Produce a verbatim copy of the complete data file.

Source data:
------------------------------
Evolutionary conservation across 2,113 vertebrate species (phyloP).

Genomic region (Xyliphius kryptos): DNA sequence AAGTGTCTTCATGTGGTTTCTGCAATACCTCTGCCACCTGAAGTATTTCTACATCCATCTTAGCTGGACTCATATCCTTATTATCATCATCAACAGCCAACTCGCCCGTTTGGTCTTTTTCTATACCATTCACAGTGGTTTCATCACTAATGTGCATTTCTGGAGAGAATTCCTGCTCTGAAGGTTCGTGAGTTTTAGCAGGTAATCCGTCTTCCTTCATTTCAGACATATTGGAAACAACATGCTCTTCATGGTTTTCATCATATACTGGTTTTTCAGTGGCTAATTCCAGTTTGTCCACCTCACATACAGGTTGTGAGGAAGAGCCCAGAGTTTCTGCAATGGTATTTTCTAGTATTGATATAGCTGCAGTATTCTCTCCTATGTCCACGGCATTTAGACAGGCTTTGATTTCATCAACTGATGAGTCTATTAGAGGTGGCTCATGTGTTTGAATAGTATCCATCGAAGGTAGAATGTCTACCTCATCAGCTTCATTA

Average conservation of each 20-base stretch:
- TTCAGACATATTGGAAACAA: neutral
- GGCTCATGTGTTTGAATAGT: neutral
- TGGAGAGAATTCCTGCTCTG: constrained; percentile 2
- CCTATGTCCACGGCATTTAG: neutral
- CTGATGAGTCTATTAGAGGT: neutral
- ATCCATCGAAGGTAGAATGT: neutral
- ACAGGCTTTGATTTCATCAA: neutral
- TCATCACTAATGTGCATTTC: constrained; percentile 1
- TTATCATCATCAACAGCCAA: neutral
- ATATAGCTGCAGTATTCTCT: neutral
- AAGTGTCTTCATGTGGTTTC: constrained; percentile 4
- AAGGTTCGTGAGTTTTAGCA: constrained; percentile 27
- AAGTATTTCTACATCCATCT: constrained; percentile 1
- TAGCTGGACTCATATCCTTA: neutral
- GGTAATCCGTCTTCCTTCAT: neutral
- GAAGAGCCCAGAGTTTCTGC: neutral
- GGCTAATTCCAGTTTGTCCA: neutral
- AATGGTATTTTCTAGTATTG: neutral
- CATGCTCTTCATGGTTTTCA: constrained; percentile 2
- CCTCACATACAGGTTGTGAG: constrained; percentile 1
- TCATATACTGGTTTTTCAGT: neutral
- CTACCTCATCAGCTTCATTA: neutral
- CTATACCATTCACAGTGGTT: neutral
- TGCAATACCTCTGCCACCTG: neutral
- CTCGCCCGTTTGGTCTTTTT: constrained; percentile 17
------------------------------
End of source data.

Evolutionary conservation across 2,113 vertebrate species (phyloP).

Genomic region (Xyliphius kryptos): DNA sequence AAGTGTCTTCATGTGGTTTCTGCAATACCTCTGCCACCTGAAGTATTTCTACATCCATCTTAGCTGGACTCATATCCTTATTATCATCATCAACAGCCAACTCGCCCGTTTGGTCTTTTTCTATACCATTCACAGTGGTTTCATCACTAATGTGCATTTCTGGAGAGAATTCCTGCTCTGAAGGTTCGTGAGTTTTAGCAGGTAATCCGTCTTCCTTCATTTCAGACATATTGGAAACAACATGCTCTTCATGGTTTTCATCATATACTGGTTTTTCAGTGGCTAATTCCAGTTTGTCCACCTCACATACAGGTTGTGAGGAAGAGCCCAGAGTTTCTGCAATGGTATTTTCTAGTATTGATATAGCTGCAGTATTCTCTCCTATGTCCACGGCATTTAGACAGGCTTTGATTTCATCAACTGATGAGTCTATTAGAGGTGGCTCATGTGTTTGAATAGTATCCATCGAAGGTAGAATGTCTACCTCATCAGCTTCATTA

Average conservation of each 20-base stretch:
- TTCAGACATATTGGAAACAA: neutral
- GGCTCATGTGTTTGAATAGT: neutral
- TGGAGAGAATTCCTGCTCTG: constrained; percentile 2
- CCTATGTCCACGGCATTTAG: neutral
- CTGATGAGTCTATTAGAGGT: neutral
- ATCCATCGAAGGTAGAATGT: neutral
- ACAGGCTTTGATTTCATCAA: neutral
- TCATCACTAATGTGCATTTC: constrained; percentile 1
- TTATCATCATCAACAGCCAA: neutral
- ATATAGCTGCAGTATTCTCT: neutral
- AAGTGTCTTCATGTGGTTTC: constrained; percentile 4
- AAGGTTCGTGAGTTTTAGCA: constrained; percentile 27
- AAGTATTTCTACATCCATCT: constrained; percentile 1
- TAGCTGGACTCATATCCTTA: neutral
- GGTAATCCGTCTTCCTTCAT: neutral
- GAAGAGCCCAGAGTTTCTGC: neutral
- GGCTAATTCCAGTTTGTCCA: neutral
- AATGGTATTTTCTAGTATTG: neutral
- CATGCTCTTCATGGTTTTCA: constrained; percentile 2
- CCTCACATACAGGTTGTGAG: constrained; percentile 1
- TCATATACTGGTTTTTCAGT: neutral
- CTACCTCATCAGCTTCATTA: neutral
- CTATACCATTCACAGTGGTT: neutral
- TGCAATACCTCTGCCACCTG: neutral
- CTCGCCCGTTTGGTCTTTTT: constrained; percentile 17